The Heartland may not have the tallest ski hills in North America, but its 100 or so ski areas scattered across the region have one distinction that western and eastern resorts can't match. This region produces thousands of new skiers and riders every year.
Ski areas in the Midwest have excellent ski and snowboard schools that have added literally millions of new devotees to the snowsports over the decades, and some have gone on to become members of the U.S. Ski and Snowboard Teams and Olympians.
Following is a quick look at some of the more outstanding schools across the Midwest, but this is only the tip of the iceberg. Every ski area offers ski and snowboard lessons, and many work with area schools.
An old ski scribe friend of mine, Evelyn Fischer, once said, "The Midwest is the breeder and feeder of the snowsports industry. They learn here and head off to tackle the mountains." The many small ski hills that dot our region are part of the foundation of the snowsports industry.
Arguably one of the most famous ski schools and racing programs is located near the Twin Cities at 310-foot Buck Hill where Hall of Fame racing coach Erich Sailer, now in his '80s, has been populating the U.S. Ski Team with his Buck Hill protégés for the last 37 years.
Sailer coached more than 25,000 young skiers, and his program at Buck has produced eight World Cup race winners, 15 U.S. Ski Team members, nine national champs and four Olympians. Kristina Koznic and Lindsey (Kildow) Vonn are two of the most recent Olympic members to come through the program.
The ski school, which started in the late 1950s, has put over a half-million Minnesotans through its program. Koznic came through ski school to the racing program.
Not all ski schools should be measured by the success of their students at the World Cup level. The vast majority are just teaching people a sport that they can spend decades doing and enjoying winter. It is a lifetime sport.
Helmut "Pepe" Teichner, considered the Dean of Midwest ski school directors, founded the ski school at tiny Wilmot Mountain - vertical drop 230 feet - in 1939. His school taught more than 500,000 Chicagolanders to ski over the next half-century. He died in 2001, but the Wilmot ski school, located north of the city along the Wisconsin border, is still going strong and is teaching a whole new generation.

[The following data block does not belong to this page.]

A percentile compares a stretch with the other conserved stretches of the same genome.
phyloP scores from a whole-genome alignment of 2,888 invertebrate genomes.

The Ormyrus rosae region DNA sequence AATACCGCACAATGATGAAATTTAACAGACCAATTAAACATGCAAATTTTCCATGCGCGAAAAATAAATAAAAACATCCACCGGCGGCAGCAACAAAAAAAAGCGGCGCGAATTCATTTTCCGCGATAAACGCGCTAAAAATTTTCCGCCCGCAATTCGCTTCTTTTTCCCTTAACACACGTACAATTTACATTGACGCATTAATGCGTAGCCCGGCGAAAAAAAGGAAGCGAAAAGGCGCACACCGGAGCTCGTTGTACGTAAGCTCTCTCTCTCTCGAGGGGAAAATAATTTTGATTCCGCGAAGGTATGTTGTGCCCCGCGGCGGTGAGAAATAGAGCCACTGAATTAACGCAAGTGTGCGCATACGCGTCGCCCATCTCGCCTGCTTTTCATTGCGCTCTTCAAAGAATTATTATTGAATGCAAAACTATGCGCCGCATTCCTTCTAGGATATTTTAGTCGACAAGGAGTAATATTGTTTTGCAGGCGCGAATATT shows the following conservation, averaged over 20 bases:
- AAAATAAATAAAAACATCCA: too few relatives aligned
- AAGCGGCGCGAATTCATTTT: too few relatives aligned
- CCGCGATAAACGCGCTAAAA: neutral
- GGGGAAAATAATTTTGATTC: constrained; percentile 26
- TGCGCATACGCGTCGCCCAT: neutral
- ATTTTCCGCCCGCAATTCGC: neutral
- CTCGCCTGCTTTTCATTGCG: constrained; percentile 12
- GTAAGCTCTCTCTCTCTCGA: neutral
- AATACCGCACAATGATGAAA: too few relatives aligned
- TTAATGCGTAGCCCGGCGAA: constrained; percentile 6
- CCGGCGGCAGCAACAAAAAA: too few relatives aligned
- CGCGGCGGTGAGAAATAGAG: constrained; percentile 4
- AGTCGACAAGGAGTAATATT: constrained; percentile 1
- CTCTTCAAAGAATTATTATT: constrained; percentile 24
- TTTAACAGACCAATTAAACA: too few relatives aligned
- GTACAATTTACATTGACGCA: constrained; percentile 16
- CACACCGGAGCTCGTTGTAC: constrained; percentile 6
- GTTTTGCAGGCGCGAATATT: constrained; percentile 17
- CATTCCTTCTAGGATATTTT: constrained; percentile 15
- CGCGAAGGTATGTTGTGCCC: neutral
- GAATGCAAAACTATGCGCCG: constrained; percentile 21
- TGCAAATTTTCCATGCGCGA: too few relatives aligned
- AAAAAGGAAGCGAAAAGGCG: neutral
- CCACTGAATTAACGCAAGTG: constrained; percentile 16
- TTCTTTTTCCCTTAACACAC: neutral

Another tiny hill, even by Midwest standards, with tall teaching values is Hyland. This 175-foot tall hill located just 20 minutes from downtown Minneapolis spreads out over 35 acres and offers a wide variety of teaching programs for aspiring Twin City skiers and boarders. Hyland has a USSA Team program and a freestyle team in addition to providing regular skiing and riding lessons. Its 250 part-time instructors provide more than 30,000 lessons during a normal season; including organized school programs for around 25 local elementary schools.
Mad River Mountain is a learning factory located in the Buckeye State that specializes in turning novices into skiers and snowboarders. "We specialize in new skiers," says GM Bruce Mowery. the ski school normally puts 1,000 to 1,500 new snowsports enthusiasts through the paces each weekend and even more over the holidays.
A couple of Indiana ski areas located in the hilly southern region of the Hoosier State - Perfect North and Paoli Peaks specialize in new skiers and riders as well. In fact, much of the business for these two lower Midwest areas is made up of newcomers.
Both areas are proven "breeders and feeders" for the snowsports industry, with each averaging close to 30,000 lessons a season. At Perfect North, where they keep an inventory of 5,000 pairs of skis and 600 snowboards in stock, 60 percent of their clientele rents equipment.
Further north the four suburban ski areas near Detroit - Mt. Brighton, Alpine Valley, Pine Knob and Mt. Holly - are all within 25 to 45 minutes of downtown, providing easy access. The areas also provide a ski-racing pipeline, serving as the training base for as many as 40 high school racing teams and a venue for countless recreational racing programs. It's not uncommon for the individual ski schools to give anywhere from 1,000 to 1,500 snowsports lessons per week during the height of the winter season.
These are but a few of the many fine snowsports schools scattered around the Heartland. The opportunity to get involved in this lifetime sport is close at hand. It will give you a new appreciation of winter.